Can selective arterial clamping with fluorescence imaging preserve kidney function during robotic partial nephrectomy?

Tyler R. McClintock, Marc A. Bjurlin, James S. Wysock, Michael S. Borofsky, Tracy P. Marien, Chinonyerem Okoro, Michael D. Stifelman

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Abstract

Objective To compare renal functional outcomes in robotic partial nephrectomy (RPN) with selective arterial clamping guided by near-infrared fluorescence (NIRF) imaging to a matched cohort of patients who underwent RPN without selective arterial clamping and NIRF imaging. Methods From April 2011 to December 2012, NIRF imaging-enhanced RPN with selective clamping was used in 42 cases. Functional outcomes of successful cases were compared with a cohort of patients, matched by tumor size, preoperative estimated glomerular filtration rate (eGFR), functional kidney status, age, sex, body mass index, and American Society of Anesthesiologists score, who underwent RPN without selective clamping and NIRF imaging. Results In matched-pair analysis, selective clamping with NIRF was associated with superior kidney function at discharge, as demonstrated by postoperative eGFR (78.2 vs 68.5 mL/min/1.73 m2; P =.04), absolute reduction of eGFR (-2.5 vs -14.0 mL/min/1.73 m2; P <.01), and percent change in eGFR (-1.9% vs -16.8%; P <.01). Similar trends were noted at 3 month follow-up, but these differences became nonsignificant (P[eGFR] =.07; P[absolute reduction of eGFR] =.10; and P[percent change in eGFR] =.07). In the selective clamping group, a total of 4 perioperative complications occurred in 3 patients, all of which were Clavien grade I-III. Conclusion Use of NIRF imaging was associated with improved short-term renal functional outcomes when compared with RPN without selective arterial clamping and NIRF imaging. With this effect attenuated at later follow-up, randomized prospective studies and long-term assessment of kidney-specific functional outcomes are needed to further assess the benefits of this technology.

Original languageEnglish (US)
Pages (from-to)327-334
Number of pages8
JournalUrology
Volume84
Issue number2
DOIs
StatePublished - Jan 1 2014

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Optical Imaging
Robotics
Nephrectomy
Glomerular Filtration Rate
Constriction
Kidney
Matched-Pair Analysis
Body Mass Index
Fluorescence
Prospective Studies
Technology
Neoplasms

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Can selective arterial clamping with fluorescence imaging preserve kidney function during robotic partial nephrectomy? / McClintock, Tyler R.; Bjurlin, Marc A.; Wysock, James S.; Borofsky, Michael S.; Marien, Tracy P.; Okoro, Chinonyerem; Stifelman, Michael D.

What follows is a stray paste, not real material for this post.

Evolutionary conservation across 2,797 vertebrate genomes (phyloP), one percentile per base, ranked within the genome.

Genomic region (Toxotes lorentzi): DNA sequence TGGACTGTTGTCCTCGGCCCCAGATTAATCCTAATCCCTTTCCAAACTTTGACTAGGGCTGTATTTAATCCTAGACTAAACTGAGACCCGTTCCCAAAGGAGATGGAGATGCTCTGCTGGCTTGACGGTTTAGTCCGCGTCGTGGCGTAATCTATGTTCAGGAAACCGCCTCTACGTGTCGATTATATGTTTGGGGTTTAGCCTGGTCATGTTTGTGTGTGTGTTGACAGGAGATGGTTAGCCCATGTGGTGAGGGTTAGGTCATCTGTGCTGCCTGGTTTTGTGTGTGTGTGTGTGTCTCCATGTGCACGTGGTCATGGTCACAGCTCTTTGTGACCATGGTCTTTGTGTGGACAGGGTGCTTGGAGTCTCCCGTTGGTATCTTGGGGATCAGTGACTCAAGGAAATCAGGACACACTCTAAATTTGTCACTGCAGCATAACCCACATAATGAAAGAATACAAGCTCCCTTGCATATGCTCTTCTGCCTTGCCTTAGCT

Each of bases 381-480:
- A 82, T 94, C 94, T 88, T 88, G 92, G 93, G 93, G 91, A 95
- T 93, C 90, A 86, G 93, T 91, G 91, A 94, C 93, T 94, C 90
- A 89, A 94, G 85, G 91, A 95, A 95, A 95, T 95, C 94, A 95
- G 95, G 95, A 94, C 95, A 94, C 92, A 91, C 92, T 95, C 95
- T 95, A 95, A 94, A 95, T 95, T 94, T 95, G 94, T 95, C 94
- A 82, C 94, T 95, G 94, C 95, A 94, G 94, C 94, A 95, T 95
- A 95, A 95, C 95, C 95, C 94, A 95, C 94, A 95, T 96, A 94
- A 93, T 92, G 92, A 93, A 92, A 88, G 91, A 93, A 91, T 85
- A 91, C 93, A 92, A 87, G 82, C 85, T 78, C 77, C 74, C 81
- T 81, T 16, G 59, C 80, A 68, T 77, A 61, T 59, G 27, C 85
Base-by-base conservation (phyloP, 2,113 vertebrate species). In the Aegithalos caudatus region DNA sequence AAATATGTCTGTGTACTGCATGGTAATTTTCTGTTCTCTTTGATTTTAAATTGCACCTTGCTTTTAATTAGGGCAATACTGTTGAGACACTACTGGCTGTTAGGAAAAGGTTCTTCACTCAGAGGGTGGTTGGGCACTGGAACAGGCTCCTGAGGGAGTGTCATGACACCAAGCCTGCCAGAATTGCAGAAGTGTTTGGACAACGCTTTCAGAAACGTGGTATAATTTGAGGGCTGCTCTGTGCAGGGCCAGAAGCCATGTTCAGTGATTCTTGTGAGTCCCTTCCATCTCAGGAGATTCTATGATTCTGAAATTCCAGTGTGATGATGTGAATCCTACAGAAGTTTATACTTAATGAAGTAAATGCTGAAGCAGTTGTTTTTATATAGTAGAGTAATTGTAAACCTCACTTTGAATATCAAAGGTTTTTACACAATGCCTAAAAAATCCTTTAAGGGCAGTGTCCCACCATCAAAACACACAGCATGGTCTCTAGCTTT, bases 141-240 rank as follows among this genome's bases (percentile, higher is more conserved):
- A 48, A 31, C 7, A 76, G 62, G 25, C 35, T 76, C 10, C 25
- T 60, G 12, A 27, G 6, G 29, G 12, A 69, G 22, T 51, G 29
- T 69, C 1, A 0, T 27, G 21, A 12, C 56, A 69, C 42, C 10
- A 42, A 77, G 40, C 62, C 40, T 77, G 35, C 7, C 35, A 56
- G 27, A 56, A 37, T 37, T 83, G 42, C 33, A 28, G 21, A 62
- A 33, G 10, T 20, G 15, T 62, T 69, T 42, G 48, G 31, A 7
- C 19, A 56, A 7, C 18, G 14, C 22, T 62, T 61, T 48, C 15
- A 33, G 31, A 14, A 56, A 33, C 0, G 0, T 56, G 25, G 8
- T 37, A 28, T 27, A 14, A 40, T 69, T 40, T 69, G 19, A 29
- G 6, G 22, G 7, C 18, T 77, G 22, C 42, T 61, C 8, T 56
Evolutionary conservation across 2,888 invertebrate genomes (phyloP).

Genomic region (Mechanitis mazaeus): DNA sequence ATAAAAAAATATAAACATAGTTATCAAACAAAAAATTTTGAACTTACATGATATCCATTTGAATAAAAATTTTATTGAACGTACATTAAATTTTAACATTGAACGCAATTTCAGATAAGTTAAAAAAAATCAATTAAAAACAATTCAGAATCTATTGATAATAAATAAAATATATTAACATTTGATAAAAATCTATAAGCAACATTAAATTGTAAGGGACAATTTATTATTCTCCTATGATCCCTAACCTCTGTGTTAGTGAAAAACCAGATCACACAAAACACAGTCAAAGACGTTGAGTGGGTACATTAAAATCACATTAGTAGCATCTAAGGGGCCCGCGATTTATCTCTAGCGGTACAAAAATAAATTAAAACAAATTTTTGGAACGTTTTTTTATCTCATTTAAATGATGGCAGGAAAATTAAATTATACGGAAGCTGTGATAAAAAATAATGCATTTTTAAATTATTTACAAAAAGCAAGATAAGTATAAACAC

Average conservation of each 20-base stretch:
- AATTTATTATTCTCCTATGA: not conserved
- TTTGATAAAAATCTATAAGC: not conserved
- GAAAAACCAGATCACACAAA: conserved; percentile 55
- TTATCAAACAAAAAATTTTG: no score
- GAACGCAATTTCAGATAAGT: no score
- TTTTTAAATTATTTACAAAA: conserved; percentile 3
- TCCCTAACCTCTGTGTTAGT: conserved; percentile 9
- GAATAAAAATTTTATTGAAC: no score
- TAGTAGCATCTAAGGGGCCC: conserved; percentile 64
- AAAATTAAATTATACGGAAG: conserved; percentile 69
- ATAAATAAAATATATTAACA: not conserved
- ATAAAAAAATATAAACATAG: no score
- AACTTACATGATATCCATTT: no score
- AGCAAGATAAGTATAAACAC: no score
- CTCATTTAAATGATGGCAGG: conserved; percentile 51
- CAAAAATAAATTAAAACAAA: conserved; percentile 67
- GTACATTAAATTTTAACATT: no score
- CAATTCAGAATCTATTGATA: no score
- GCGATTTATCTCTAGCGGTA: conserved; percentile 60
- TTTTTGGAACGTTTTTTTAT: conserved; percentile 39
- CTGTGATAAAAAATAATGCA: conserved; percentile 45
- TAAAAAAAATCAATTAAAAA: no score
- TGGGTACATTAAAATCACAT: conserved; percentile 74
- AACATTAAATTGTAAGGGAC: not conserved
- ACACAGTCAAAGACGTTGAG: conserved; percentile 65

In: Urology, Vol. 84, No. 2, 01.01.2014, p. 327-334.

Research output: Contribution to journalArticle

McClintock, Tyler R. ; Bjurlin, Marc A. ; Wysock, James S. ; Borofsky, Michael S. ; Marien, Tracy P. ; Okoro, Chinonyerem ; Stifelman, Michael D. / Can selective arterial clamping with fluorescence imaging preserve kidney function during robotic partial nephrectomy?. In: Urology. 2014 ; Vol. 84, No. 2. pp. 327-334.
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title = "Can selective arterial clamping with fluorescence imaging preserve kidney function during robotic partial nephrectomy?",
abstract = "Objective To compare renal functional outcomes in robotic partial nephrectomy (RPN) with selective arterial clamping guided by near-infrared fluorescence (NIRF) imaging to a matched cohort of patients who underwent RPN without selective arterial clamping and NIRF imaging. Methods From April 2011 to December 2012, NIRF imaging-enhanced RPN with selective clamping was used in 42 cases. Functional outcomes of successful cases were compared with a cohort of patients, matched by tumor size, preoperative estimated glomerular filtration rate (eGFR), functional kidney status, age, sex, body mass index, and American Society of Anesthesiologists score, who underwent RPN without selective clamping and NIRF imaging. Results In matched-pair analysis, selective clamping with NIRF was associated with superior kidney function at discharge, as demonstrated by postoperative eGFR (78.2 vs 68.5 mL/min/1.73 m2; P =.04), absolute reduction of eGFR (-2.5 vs -14.0 mL/min/1.73 m2; P <.01), and percent change in eGFR (-1.9{\%} vs -16.8{\%}; P <.01). Similar trends were noted at 3 month follow-up, but these differences became nonsignificant (P[eGFR] =.07; P[absolute reduction of eGFR] =.10; and P[percent change in eGFR] =.07). In the selective clamping group, a total of 4 perioperative complications occurred in 3 patients, all of which were Clavien grade I-III. Conclusion Use of NIRF imaging was associated with improved short-term renal functional outcomes when compared with RPN without selective arterial clamping and NIRF imaging. With this effect attenuated at later follow-up, randomized prospective studies and long-term assessment of kidney-specific functional outcomes are needed to further assess the benefits of this technology.",